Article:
Russia's Gazprom has announced a further cut in the amount of gas it can pump through the Nord Stream 1 pipeline to Europe, a move Germany's economy minister says is aimed at sowing uncertainty and raising fuel prices.
The second supply capacity cut in as many days means that Nord Stream 1 will run at just 40 per cent of its capacity.
Gazprom initially blamed the cut on delays getting Siemens Energy equipment that is undergoing maintenance in Canada.
Gazprom on Wednesday said it was further scaling down the use of Siemens-made equipment at the Portovaya compressor station near St Petersburg.
"The Russian side's argument is simply a pretext. It is obviously a strategy to unsettle and drive up prices," Robert Habeck said in a statement following the latest cut, which will limit Nord Stream 1 flows to 67 million cubic metres per day.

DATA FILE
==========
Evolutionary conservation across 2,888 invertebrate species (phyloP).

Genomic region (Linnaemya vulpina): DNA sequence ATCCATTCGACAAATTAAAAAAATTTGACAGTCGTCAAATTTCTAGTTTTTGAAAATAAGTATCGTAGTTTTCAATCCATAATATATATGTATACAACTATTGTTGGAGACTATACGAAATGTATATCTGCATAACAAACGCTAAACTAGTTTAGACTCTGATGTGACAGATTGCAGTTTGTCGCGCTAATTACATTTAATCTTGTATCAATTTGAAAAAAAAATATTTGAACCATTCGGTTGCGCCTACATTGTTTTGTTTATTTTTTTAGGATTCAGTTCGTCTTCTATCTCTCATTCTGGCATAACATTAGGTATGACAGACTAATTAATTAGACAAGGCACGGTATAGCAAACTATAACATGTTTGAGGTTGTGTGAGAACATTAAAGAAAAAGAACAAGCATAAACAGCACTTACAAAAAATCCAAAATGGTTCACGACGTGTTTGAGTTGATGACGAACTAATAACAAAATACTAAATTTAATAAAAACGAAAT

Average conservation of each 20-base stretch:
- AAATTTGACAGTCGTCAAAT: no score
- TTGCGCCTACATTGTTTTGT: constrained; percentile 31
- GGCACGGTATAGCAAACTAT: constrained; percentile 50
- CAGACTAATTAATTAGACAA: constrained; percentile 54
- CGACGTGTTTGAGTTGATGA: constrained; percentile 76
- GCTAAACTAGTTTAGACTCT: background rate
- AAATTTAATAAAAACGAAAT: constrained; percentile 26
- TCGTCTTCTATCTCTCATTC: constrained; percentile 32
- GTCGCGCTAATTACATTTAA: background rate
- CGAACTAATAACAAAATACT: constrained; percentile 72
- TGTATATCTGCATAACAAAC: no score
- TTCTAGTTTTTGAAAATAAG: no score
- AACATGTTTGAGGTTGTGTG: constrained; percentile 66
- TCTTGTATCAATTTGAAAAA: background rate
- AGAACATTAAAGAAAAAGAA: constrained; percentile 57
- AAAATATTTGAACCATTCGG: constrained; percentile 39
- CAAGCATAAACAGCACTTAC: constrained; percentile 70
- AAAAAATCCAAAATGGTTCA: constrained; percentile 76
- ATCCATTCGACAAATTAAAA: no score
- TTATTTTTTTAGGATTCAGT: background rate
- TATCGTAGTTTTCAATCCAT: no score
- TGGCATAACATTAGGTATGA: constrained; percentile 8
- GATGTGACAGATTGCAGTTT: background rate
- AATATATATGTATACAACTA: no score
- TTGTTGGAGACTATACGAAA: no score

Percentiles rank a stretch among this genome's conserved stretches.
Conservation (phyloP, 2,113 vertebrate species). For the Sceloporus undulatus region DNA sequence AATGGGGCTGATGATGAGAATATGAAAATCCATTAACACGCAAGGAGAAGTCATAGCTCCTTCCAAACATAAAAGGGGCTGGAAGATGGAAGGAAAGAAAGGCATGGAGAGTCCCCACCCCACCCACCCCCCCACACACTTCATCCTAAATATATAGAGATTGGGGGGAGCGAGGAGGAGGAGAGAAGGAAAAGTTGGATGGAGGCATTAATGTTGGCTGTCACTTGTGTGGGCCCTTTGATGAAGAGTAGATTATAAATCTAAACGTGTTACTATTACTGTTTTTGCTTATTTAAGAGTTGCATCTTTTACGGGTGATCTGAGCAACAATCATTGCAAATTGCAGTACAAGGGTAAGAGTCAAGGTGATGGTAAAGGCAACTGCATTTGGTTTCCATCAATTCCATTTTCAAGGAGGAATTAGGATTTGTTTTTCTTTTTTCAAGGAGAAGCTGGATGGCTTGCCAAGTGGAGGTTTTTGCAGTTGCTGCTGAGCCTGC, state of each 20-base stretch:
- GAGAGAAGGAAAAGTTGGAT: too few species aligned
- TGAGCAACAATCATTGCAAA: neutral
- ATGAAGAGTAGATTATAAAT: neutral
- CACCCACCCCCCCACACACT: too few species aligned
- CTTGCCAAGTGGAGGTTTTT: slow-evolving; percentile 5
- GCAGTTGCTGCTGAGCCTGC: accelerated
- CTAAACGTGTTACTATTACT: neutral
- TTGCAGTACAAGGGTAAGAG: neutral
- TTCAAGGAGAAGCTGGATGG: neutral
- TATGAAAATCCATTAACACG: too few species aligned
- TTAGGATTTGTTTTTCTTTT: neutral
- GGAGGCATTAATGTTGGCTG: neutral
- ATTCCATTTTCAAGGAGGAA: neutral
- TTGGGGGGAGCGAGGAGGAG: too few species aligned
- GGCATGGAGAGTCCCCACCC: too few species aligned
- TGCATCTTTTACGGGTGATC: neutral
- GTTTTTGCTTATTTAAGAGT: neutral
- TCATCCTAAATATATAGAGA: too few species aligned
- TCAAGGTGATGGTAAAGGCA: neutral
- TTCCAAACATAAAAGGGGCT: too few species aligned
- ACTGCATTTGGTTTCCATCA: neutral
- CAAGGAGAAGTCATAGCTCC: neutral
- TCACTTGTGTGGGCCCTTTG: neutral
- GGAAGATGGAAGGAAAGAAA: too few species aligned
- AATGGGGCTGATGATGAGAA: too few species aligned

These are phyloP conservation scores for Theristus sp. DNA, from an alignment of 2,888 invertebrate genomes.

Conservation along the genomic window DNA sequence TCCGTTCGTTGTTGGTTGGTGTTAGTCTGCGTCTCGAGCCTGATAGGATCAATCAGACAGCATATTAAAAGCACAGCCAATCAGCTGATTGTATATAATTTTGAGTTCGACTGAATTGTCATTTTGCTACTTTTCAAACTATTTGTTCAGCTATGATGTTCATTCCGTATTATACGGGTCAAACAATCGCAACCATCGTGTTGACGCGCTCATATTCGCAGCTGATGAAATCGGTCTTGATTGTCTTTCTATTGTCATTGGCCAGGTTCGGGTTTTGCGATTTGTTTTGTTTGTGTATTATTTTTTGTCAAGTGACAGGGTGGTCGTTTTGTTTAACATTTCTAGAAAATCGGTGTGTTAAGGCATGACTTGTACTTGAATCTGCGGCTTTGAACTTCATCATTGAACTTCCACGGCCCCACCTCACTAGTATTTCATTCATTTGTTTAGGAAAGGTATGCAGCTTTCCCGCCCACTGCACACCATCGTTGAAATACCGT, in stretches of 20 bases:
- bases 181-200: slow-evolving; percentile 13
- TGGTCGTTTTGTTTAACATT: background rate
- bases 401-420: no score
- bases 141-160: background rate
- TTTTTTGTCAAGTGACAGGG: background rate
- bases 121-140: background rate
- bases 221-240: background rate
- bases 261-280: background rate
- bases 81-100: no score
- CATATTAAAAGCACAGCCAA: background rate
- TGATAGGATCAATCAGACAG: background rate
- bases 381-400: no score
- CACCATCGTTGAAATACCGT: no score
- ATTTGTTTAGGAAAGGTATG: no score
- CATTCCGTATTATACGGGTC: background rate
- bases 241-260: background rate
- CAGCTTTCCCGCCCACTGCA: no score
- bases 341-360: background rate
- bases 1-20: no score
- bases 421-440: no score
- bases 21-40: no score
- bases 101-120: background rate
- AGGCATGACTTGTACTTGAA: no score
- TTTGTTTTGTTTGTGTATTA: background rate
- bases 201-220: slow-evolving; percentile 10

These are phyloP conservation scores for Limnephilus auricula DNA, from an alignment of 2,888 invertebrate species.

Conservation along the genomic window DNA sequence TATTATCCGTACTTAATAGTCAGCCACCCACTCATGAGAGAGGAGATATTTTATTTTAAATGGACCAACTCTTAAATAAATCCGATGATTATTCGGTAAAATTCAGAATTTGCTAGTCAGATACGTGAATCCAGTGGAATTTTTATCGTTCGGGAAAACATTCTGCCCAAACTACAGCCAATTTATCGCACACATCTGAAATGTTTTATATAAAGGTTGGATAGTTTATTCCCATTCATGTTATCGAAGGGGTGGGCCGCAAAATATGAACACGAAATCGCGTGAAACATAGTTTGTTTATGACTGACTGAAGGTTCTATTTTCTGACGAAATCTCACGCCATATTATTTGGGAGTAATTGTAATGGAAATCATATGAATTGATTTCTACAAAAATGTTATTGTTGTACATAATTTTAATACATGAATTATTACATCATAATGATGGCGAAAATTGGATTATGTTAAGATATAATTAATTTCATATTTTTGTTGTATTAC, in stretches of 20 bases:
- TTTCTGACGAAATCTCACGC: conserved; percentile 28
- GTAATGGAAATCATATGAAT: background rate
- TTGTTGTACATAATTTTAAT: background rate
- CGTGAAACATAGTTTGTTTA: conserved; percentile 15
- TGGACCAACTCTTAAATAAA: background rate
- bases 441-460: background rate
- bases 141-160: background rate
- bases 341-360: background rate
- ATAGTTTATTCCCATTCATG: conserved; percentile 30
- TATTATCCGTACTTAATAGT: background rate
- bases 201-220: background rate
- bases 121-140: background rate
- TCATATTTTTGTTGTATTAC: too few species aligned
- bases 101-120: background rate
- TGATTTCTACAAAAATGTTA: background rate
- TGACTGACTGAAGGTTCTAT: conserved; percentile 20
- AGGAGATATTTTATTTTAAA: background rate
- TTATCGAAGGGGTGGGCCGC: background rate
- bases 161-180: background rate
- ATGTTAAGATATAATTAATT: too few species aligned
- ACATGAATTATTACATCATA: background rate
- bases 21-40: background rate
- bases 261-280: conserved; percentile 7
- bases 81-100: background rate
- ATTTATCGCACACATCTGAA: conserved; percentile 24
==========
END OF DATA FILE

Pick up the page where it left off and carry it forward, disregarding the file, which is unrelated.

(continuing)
The development also highlights the challenge faced by Germany, which depends on Russia for most of its natural gas, to find suitable alternatives to an energy supplier Europe's largest economy needs but no longer wants.
"We can currently buy the necessary quantities from the market, albeit at higher prices," Habeck said, adding that while supply was secure, saving energy was the order of the hour.
"Of course we will take measures on a state level if needed," he said a day after Germany decided to put Gazprom Germania, which was ditched by Gazprom in April, under long-term administration and back it with a 10 billion euro ($A15 billion) loan.